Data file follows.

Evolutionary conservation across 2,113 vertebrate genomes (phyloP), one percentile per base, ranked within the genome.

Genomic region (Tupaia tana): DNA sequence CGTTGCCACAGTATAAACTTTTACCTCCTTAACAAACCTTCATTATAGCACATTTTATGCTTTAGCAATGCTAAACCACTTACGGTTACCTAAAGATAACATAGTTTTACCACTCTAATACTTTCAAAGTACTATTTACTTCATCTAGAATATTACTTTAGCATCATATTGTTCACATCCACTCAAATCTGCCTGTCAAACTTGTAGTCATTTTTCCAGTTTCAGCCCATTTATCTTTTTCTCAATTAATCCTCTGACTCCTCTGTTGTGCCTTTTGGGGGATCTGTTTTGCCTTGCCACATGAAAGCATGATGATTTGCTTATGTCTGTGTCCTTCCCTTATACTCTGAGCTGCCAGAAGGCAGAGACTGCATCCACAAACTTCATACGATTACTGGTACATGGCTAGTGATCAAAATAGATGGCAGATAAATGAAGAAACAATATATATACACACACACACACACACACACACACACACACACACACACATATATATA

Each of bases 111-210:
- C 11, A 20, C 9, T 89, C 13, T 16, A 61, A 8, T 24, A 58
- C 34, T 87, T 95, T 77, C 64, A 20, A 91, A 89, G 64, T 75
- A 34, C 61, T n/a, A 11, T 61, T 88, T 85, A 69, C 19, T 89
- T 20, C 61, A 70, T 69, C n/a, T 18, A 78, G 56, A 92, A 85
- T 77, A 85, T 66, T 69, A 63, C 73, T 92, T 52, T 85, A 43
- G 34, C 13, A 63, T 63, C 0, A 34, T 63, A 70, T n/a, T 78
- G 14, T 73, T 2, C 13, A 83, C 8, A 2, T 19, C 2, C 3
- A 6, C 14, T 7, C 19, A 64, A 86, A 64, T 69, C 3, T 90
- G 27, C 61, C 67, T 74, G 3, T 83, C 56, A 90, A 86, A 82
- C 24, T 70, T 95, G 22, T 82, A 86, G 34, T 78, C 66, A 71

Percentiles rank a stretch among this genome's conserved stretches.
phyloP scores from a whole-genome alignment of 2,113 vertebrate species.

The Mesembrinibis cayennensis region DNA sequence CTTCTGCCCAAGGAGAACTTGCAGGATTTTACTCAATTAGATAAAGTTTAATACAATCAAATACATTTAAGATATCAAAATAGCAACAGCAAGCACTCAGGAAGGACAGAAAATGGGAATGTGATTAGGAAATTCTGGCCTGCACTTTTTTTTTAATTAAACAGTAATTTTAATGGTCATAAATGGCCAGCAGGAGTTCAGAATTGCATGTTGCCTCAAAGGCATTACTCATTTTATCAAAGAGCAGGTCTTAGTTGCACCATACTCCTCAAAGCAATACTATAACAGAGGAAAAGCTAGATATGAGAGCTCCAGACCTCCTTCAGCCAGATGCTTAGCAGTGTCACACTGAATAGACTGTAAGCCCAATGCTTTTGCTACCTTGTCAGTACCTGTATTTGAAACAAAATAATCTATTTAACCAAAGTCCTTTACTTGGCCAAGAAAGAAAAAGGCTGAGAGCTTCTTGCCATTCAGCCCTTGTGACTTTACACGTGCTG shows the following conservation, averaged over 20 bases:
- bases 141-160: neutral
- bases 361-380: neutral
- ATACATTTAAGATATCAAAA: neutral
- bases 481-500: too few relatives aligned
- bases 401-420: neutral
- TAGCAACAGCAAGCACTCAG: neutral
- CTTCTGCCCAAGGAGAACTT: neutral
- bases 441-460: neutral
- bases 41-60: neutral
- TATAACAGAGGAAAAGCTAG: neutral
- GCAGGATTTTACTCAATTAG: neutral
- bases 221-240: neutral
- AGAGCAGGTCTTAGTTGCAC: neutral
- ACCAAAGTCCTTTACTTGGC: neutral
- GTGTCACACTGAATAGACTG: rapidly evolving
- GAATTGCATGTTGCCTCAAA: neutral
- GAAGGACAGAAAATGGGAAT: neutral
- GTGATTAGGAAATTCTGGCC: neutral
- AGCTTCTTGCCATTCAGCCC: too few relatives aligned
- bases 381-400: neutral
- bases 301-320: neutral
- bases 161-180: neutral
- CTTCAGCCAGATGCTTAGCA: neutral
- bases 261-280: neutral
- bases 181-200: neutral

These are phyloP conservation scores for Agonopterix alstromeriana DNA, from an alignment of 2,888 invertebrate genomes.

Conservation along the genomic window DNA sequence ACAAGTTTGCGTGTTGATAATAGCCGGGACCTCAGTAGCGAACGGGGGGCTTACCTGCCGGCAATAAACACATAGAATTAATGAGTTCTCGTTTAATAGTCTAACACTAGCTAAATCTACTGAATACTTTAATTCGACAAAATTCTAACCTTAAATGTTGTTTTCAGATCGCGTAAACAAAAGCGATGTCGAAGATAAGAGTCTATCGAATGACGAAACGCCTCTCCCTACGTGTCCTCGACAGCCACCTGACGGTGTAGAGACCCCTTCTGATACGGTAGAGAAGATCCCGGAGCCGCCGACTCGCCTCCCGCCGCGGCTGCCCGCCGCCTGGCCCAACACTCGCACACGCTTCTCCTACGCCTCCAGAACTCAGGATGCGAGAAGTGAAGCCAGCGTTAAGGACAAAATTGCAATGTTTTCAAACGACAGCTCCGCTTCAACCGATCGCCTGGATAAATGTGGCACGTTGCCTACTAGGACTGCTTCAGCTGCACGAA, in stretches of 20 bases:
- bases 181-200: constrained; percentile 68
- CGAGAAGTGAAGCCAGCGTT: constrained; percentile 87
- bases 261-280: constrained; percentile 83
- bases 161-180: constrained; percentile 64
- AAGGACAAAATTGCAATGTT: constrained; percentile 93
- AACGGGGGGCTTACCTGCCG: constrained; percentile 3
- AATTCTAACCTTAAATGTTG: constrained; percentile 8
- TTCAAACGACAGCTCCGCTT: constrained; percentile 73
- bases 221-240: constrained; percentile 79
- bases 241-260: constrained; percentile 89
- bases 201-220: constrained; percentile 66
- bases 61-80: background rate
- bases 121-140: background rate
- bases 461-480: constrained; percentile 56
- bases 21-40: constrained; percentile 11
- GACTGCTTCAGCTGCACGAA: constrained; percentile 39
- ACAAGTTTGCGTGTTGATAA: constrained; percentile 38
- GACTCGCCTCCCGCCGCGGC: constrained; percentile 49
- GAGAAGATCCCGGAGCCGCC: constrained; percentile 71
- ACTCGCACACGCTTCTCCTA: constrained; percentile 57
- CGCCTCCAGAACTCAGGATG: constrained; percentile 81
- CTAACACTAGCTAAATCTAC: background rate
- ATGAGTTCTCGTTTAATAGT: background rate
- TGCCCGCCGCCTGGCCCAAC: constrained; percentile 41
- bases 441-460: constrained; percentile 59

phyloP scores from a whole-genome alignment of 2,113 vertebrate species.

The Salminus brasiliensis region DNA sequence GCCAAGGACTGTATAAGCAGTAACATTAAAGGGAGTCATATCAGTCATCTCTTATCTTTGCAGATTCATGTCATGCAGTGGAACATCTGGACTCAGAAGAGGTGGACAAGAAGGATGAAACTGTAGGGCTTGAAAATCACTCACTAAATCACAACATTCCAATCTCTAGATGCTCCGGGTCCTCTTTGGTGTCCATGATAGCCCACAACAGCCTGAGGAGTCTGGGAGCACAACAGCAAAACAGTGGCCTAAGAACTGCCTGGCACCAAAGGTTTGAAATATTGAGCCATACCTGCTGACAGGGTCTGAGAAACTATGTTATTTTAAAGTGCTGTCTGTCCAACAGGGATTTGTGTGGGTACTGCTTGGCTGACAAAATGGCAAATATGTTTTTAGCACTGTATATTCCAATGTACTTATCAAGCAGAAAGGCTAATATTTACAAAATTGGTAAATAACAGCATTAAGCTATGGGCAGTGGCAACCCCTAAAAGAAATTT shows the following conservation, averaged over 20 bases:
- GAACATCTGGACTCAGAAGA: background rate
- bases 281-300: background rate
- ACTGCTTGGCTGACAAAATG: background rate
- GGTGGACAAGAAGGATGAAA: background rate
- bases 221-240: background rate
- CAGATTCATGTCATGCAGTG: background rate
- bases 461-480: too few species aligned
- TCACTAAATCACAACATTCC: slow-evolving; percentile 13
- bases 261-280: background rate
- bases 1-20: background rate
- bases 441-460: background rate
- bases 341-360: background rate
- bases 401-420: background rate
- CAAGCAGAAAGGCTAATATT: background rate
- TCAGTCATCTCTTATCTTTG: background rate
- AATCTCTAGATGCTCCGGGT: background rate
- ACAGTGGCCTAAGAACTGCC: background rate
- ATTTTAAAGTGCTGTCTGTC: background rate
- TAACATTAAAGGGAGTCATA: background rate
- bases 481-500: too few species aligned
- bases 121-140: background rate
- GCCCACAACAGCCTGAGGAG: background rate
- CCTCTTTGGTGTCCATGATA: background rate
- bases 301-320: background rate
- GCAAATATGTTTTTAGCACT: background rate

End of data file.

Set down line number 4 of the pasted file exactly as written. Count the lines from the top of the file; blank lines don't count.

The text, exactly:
- C 11, A 20, C 9, T 89, C 13, T 16, A 61, A 8, T 24, A 58